Intended for healthcare professionals

Observations Medical Training

“Modernising Medical Careers” to “Shape of Training”—how soon we forget

BMJ 2014; 348 doi: (Published 30 April 2014) Cite this as: BMJ 2014;348:g2865
  1. Geraint Fuller, consultant neurologist, Gloucestershire Royal Hospital,
  2. Iain A Simpson, consultant cardiologist, Wessex Regional Cardiac Unit, University Hospital Southampton NHS Foundation Trust
  1. Correspondence to: G Fuller Geraint.Fuller{at}

The greatest cost of all in the latest proposal for the training of doctors may be the effect on the care of patients

Modernising Medical Careers (MMC) changed all aspects of medical training in the United Kingdom from its introduction in 2005. It shortened the duration of training, introduced “run-through training” (removing the need to reapply for higher specialty training places, but which some specialties subsequently reversed), and reduced flexibility.1 2 3 MMC got doctors protesting on the streets and led to questions being asked in parliament and to John Tooke’s independent report into its failings.4 The longest run-through programmes are just completing their first cycle.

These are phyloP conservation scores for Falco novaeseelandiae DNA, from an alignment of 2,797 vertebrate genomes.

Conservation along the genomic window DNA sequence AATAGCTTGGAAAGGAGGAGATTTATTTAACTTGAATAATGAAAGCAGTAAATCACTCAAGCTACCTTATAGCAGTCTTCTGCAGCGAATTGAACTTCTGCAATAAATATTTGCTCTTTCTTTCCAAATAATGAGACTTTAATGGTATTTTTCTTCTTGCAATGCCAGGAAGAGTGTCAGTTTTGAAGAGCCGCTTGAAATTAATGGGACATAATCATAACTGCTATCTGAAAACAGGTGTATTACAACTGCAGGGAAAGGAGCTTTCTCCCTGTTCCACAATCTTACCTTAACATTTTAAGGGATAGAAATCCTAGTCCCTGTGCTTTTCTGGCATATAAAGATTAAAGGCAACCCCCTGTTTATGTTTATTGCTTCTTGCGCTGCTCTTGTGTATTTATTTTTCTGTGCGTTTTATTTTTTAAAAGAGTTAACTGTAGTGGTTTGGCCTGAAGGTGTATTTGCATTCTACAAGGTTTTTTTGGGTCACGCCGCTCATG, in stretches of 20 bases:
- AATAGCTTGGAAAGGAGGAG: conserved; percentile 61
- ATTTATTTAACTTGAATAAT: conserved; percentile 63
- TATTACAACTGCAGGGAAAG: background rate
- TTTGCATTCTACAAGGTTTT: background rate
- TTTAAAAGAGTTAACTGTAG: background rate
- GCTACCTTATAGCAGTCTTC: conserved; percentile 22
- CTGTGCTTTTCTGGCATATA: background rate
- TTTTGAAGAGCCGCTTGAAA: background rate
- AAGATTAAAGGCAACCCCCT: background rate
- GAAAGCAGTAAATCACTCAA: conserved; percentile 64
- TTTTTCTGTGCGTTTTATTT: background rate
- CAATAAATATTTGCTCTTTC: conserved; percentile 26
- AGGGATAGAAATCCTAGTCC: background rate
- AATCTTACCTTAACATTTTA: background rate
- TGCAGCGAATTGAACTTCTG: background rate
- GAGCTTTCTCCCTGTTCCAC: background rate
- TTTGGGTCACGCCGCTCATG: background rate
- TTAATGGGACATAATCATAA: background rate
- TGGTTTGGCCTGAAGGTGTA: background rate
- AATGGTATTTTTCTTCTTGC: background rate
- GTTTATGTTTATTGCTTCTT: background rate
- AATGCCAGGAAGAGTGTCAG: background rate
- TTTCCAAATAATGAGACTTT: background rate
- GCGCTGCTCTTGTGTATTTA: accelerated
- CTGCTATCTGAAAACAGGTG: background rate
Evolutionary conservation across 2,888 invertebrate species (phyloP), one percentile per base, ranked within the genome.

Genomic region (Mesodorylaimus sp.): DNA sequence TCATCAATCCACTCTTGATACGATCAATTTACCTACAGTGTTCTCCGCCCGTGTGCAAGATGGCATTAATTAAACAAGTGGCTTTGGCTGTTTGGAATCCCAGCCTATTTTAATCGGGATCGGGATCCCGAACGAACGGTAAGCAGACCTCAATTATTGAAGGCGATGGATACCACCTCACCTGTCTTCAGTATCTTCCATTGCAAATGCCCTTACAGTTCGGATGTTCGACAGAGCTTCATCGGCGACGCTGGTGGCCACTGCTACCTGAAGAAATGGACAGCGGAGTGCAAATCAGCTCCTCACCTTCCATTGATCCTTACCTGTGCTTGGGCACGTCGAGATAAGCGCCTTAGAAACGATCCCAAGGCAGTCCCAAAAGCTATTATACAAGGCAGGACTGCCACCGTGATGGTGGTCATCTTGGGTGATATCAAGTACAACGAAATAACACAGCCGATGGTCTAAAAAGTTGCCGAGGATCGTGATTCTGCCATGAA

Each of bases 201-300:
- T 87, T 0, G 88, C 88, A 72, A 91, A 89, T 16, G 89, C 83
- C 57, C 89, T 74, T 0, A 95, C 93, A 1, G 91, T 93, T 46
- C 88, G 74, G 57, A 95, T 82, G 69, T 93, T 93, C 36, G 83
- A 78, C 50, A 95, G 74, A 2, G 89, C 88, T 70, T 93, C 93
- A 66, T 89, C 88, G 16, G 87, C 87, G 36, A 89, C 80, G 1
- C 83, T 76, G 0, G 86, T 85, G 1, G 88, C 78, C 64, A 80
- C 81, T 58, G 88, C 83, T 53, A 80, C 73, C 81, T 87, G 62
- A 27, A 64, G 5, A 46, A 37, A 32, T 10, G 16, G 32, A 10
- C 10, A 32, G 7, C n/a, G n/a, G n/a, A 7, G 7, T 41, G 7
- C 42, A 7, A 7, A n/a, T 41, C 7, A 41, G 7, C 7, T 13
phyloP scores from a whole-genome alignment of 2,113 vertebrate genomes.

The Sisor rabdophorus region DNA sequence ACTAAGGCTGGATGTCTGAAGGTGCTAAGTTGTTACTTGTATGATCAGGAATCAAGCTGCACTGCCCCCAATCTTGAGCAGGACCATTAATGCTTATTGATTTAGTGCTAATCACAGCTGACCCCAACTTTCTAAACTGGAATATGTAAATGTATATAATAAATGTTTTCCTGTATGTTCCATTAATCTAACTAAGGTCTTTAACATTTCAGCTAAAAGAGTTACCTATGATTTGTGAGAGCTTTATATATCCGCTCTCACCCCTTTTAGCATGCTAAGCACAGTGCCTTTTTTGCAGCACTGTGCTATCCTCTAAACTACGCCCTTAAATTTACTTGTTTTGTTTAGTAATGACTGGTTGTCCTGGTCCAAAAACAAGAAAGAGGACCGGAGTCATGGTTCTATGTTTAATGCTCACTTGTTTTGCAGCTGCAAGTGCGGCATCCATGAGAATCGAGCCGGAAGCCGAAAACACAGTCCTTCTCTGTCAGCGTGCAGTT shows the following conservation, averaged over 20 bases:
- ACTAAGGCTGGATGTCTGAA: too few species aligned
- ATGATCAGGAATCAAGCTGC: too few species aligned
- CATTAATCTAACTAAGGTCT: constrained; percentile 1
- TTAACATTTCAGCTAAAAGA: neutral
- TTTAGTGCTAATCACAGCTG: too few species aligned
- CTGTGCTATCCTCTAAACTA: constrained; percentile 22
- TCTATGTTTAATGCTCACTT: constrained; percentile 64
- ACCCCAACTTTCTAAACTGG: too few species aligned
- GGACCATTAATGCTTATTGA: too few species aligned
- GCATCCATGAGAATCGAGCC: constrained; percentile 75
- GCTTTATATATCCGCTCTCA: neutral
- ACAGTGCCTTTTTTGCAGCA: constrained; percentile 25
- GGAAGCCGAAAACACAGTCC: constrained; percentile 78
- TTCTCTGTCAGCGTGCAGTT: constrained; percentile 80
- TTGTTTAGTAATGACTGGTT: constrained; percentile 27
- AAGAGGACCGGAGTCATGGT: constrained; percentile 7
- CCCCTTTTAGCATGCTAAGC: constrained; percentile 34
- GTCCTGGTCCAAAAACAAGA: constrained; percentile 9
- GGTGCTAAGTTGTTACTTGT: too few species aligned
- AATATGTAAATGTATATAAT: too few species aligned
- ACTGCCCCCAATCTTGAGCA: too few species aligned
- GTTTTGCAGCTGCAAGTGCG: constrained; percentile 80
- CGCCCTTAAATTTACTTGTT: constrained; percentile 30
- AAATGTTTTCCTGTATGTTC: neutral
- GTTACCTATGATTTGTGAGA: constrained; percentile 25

It would be useful to analyse the current state of training—and thus identify the sources of several problems. These include the shortfall in core medical trainees needed to fill specialist training in acute medicine and geriatrics; difficulties in appointing locums, with consequent disruption of training and service delivery; and falling numbers of specialist trainees dually accredited in general medicine, because limited training time is only just enough to train adequately as a specialist.5

Instead we have the Shape of Training review of all …

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